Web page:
PARIS (Reuters) - Former French President Nicolas Sarkozy was hit on Monday by the first formal legal complaint against him since his judicial immunity as head of state expired.
The complaint came from a lawyer acting for victims of a 2002 bombing in Karachi that investigators believe may be linked to a long-running corruption and illegal party-financing case.
France’s constitution shields presidents from testifying, being investigated and prosecution until a month after their term is up, which for Sarkozy was on Friday.
His immunity had kept him from being involved in probes into a submarine sale to Pakistan in the 1990s and, separately, into relations between him, his party and France’s wealthiest woman.
In the so-called “Karachi Affair”, judges are trying to unravel dealings by middlemen and possible kickbacks linked to France’s sale of Agosta class submarines to Pakistan.
Investigators are looking into whether the sale was the source of illegal party financing during the 1995 presidential campaign. They are also investigating whether a 2002 bomb blast in Karachi that killed 11 French nationals was a reprisal for Paris’ decision to stop paying commissions on the sale.
A lawyer for the victims filed the complaint, accusing Sarkozy and his aides of illegally gaining access to elements of the inquiry, compromising investigators’ independence.
The lawyer, Olivier Morice, said an official denial by Sarkozy’s office last September that he had any involvement in the case revealed that he was illegally privy to elements of the investigation even though he was not part of the probe.
The presidential palace denied at the time that it had access to documents in the case, which was widely reported on by media and which cast a legal cloud over Sarkozy’s unsuccessful bid for a second term.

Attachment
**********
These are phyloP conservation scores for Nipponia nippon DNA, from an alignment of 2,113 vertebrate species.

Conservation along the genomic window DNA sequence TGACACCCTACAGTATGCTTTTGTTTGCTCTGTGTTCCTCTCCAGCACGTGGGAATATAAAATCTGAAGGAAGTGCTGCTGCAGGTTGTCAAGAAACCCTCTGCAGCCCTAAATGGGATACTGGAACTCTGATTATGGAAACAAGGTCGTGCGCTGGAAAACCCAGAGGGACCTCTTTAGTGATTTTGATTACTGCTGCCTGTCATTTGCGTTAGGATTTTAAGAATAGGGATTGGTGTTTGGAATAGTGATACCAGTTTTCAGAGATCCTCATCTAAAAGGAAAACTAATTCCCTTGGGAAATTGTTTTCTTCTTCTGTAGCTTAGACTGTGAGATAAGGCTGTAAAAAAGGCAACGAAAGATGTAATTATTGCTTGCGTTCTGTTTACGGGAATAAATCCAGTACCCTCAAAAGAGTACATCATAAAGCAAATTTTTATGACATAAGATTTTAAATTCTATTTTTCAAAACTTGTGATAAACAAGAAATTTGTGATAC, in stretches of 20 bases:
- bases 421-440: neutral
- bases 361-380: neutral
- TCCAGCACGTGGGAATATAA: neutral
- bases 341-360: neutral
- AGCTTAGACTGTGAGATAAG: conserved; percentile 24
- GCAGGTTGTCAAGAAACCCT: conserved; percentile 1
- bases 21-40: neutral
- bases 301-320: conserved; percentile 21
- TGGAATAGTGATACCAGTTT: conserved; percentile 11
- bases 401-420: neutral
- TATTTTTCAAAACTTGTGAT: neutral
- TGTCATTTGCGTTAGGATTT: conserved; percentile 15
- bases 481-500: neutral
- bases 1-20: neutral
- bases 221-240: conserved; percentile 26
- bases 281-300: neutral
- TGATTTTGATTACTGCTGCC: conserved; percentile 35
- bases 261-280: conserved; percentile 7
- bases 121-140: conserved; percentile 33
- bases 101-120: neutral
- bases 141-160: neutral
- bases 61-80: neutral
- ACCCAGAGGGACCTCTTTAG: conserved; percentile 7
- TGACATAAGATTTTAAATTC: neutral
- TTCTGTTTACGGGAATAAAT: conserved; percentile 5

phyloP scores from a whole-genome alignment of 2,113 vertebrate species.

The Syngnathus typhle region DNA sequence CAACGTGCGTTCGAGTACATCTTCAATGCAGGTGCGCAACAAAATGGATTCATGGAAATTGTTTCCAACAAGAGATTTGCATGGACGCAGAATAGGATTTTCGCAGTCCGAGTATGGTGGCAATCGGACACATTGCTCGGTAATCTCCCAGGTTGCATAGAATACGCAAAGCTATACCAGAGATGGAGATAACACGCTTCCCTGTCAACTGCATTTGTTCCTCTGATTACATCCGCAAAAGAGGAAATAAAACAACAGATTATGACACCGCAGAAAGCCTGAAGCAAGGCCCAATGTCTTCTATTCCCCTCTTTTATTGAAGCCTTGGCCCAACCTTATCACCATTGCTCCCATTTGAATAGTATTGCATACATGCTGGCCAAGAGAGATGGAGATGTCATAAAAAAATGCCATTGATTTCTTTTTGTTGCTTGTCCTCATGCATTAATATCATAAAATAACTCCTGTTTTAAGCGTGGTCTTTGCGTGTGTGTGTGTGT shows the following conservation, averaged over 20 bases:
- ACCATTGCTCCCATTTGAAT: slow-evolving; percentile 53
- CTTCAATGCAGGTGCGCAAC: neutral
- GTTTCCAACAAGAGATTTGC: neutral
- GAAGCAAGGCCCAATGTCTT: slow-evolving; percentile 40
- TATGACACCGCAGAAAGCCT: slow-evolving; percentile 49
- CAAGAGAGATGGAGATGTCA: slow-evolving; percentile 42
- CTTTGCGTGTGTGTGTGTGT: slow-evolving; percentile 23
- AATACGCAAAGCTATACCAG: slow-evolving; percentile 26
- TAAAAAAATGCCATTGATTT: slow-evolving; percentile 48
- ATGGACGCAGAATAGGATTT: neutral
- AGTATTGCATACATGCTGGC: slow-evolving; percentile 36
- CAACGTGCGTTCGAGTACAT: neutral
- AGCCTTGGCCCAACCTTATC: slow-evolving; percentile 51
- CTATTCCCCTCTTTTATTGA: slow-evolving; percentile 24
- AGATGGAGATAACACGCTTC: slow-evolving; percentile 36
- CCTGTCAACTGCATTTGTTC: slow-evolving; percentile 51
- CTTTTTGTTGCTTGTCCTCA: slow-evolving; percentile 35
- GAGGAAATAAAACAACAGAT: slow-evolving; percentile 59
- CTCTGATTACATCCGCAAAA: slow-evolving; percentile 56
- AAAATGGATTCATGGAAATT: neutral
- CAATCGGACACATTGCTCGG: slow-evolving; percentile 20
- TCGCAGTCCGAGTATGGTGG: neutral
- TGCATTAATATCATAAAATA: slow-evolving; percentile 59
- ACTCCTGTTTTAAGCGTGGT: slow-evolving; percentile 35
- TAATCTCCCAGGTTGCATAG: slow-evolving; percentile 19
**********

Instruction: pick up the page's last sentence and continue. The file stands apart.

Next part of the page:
Sarkozy risks being entangled in a second, unrelated case in which investigators are looking into whether cash withdrawals from the account of L‘Oreal heiress Liliane Bettencourt were used to finance Sarkzoy’s 2007 campaign.
Sarkozy’s lawyer has handed over his 2007 diary to investigators to fight allegations that he visited Bettencourt during the campaign, Le Journal du Dimanche reported.
Legal sources told the weekly publication that investigators were considering searching Sarkozy’s house.
Socialist Francois Hollande defeated Sarkozy last month, promising to boost growth, cut unemployment and rid state business of murky affairs which have dogged it in the past under both right and left-wing administrations.
Hollande has vowed to change the rules so that a president, starting with himself, can be questioned while in office on judicial matters that pre-date the presidential mandate.
Sarkozy’s predecessor, Jacques Chirac, who ruled France from 1995 to 2007, was handed a two-year suspended jail sentence in December after a court found him guilty of misusing public funds for political purposes when he was mayor of Paris.
Reporting by Aymeric Parthonnaud and Leigh Thomas; Editing by Louise Ireland